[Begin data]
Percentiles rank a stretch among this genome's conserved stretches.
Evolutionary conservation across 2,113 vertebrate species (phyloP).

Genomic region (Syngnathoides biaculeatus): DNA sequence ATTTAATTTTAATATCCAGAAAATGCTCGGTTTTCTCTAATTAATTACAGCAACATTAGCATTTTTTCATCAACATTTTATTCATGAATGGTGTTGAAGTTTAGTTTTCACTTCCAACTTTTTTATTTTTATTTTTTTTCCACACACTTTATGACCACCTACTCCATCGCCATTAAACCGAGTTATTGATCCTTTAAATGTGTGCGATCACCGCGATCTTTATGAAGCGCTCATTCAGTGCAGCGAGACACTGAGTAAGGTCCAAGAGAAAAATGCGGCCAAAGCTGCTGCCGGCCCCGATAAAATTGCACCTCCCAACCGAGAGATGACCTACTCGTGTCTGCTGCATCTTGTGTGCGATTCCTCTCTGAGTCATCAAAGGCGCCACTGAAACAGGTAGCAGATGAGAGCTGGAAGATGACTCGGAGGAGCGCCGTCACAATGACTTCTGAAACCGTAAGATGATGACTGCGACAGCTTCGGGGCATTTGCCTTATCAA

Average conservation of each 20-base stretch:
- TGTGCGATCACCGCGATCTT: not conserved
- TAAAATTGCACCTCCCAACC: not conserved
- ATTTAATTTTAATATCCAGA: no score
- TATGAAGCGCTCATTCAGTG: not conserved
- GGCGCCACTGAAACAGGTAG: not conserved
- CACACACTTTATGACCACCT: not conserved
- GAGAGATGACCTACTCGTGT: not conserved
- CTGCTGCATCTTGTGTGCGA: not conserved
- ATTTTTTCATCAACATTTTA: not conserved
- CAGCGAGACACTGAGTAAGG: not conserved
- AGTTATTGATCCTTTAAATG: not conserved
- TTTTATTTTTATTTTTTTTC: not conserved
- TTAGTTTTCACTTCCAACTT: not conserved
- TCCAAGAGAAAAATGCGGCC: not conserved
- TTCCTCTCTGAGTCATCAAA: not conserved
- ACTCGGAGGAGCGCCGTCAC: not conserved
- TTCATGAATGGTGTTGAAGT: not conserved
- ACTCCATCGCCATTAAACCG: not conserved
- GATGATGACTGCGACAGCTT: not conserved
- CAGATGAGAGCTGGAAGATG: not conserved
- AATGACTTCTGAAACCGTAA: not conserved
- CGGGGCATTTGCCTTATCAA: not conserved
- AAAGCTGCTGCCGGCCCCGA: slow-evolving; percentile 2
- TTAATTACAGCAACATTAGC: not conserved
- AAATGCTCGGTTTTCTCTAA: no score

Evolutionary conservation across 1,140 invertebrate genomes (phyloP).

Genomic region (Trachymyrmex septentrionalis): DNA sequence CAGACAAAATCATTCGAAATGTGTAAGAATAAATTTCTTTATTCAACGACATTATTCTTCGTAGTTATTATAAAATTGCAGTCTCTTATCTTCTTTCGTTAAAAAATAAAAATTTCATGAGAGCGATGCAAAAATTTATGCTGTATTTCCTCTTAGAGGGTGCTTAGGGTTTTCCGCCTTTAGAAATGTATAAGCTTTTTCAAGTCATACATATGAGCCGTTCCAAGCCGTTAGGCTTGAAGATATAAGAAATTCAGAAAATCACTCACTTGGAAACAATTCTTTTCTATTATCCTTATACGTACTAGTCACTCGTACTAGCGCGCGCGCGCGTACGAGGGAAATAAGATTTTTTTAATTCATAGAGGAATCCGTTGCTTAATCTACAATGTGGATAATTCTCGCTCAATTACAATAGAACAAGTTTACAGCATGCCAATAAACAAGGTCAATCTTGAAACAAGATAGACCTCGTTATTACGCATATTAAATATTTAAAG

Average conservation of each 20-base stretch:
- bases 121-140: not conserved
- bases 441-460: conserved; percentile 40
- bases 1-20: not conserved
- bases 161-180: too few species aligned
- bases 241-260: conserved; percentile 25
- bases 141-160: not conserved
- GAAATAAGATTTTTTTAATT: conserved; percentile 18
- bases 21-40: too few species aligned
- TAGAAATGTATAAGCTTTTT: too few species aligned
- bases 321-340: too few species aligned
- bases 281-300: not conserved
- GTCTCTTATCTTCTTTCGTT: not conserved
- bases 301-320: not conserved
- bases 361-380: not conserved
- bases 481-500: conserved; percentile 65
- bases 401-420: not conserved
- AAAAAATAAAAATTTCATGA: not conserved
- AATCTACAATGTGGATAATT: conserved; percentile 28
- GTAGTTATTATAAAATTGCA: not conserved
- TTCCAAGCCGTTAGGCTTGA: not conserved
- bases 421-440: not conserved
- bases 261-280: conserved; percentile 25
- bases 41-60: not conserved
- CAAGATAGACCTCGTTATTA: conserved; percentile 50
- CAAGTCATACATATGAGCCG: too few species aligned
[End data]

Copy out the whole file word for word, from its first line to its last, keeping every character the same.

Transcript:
Percentiles rank a stretch among this genome's conserved stretches.
Evolutionary conservation across 2,113 vertebrate species (phyloP).

Genomic region (Syngnathoides biaculeatus): DNA sequence ATTTAATTTTAATATCCAGAAAATGCTCGGTTTTCTCTAATTAATTACAGCAACATTAGCATTTTTTCATCAACATTTTATTCATGAATGGTGTTGAAGTTTAGTTTTCACTTCCAACTTTTTTATTTTTATTTTTTTTCCACACACTTTATGACCACCTACTCCATCGCCATTAAACCGAGTTATTGATCCTTTAAATGTGTGCGATCACCGCGATCTTTATGAAGCGCTCATTCAGTGCAGCGAGACACTGAGTAAGGTCCAAGAGAAAAATGCGGCCAAAGCTGCTGCCGGCCCCGATAAAATTGCACCTCCCAACCGAGAGATGACCTACTCGTGTCTGCTGCATCTTGTGTGCGATTCCTCTCTGAGTCATCAAAGGCGCCACTGAAACAGGTAGCAGATGAGAGCTGGAAGATGACTCGGAGGAGCGCCGTCACAATGACTTCTGAAACCGTAAGATGATGACTGCGACAGCTTCGGGGCATTTGCCTTATCAA

Average conservation of each 20-base stretch:
- TGTGCGATCACCGCGATCTT: not conserved
- TAAAATTGCACCTCCCAACC: not conserved
- ATTTAATTTTAATATCCAGA: no score
- TATGAAGCGCTCATTCAGTG: not conserved
- GGCGCCACTGAAACAGGTAG: not conserved
- CACACACTTTATGACCACCT: not conserved
- GAGAGATGACCTACTCGTGT: not conserved
- CTGCTGCATCTTGTGTGCGA: not conserved
- ATTTTTTCATCAACATTTTA: not conserved
- CAGCGAGACACTGAGTAAGG: not conserved
- AGTTATTGATCCTTTAAATG: not conserved
- TTTTATTTTTATTTTTTTTC: not conserved
- TTAGTTTTCACTTCCAACTT: not conserved
- TCCAAGAGAAAAATGCGGCC: not conserved
- TTCCTCTCTGAGTCATCAAA: not conserved
- ACTCGGAGGAGCGCCGTCAC: not conserved
- TTCATGAATGGTGTTGAAGT: not conserved
- ACTCCATCGCCATTAAACCG: not conserved
- GATGATGACTGCGACAGCTT: not conserved
- CAGATGAGAGCTGGAAGATG: not conserved
- AATGACTTCTGAAACCGTAA: not conserved
- CGGGGCATTTGCCTTATCAA: not conserved
- AAAGCTGCTGCCGGCCCCGA: slow-evolving; percentile 2
- TTAATTACAGCAACATTAGC: not conserved
- AAATGCTCGGTTTTCTCTAA: no score

Evolutionary conservation across 1,140 invertebrate genomes (phyloP).

Genomic region (Trachymyrmex septentrionalis): DNA sequence CAGACAAAATCATTCGAAATGTGTAAGAATAAATTTCTTTATTCAACGACATTATTCTTCGTAGTTATTATAAAATTGCAGTCTCTTATCTTCTTTCGTTAAAAAATAAAAATTTCATGAGAGCGATGCAAAAATTTATGCTGTATTTCCTCTTAGAGGGTGCTTAGGGTTTTCCGCCTTTAGAAATGTATAAGCTTTTTCAAGTCATACATATGAGCCGTTCCAAGCCGTTAGGCTTGAAGATATAAGAAATTCAGAAAATCACTCACTTGGAAACAATTCTTTTCTATTATCCTTATACGTACTAGTCACTCGTACTAGCGCGCGCGCGCGTACGAGGGAAATAAGATTTTTTTAATTCATAGAGGAATCCGTTGCTTAATCTACAATGTGGATAATTCTCGCTCAATTACAATAGAACAAGTTTACAGCATGCCAATAAACAAGGTCAATCTTGAAACAAGATAGACCTCGTTATTACGCATATTAAATATTTAAAG

Average conservation of each 20-base stretch:
- bases 121-140: not conserved
- bases 441-460: conserved; percentile 40
- bases 1-20: not conserved
- bases 161-180: too few species aligned
- bases 241-260: conserved; percentile 25
- bases 141-160: not conserved
- GAAATAAGATTTTTTTAATT: conserved; percentile 18
- bases 21-40: too few species aligned
- TAGAAATGTATAAGCTTTTT: too few species aligned
- bases 321-340: too few species aligned
- bases 281-300: not conserved
- GTCTCTTATCTTCTTTCGTT: not conserved
- bases 301-320: not conserved
- bases 361-380: not conserved
- bases 481-500: conserved; percentile 65
- bases 401-420: not conserved
- AAAAAATAAAAATTTCATGA: not conserved
- AATCTACAATGTGGATAATT: conserved; percentile 28
- GTAGTTATTATAAAATTGCA: not conserved
- TTCCAAGCCGTTAGGCTTGA: not conserved
- bases 421-440: not conserved
- bases 261-280: conserved; percentile 25
- bases 41-60: not conserved
- CAAGATAGACCTCGTTATTA: conserved; percentile 50
- CAAGTCATACATATGAGCCG: too few species aligned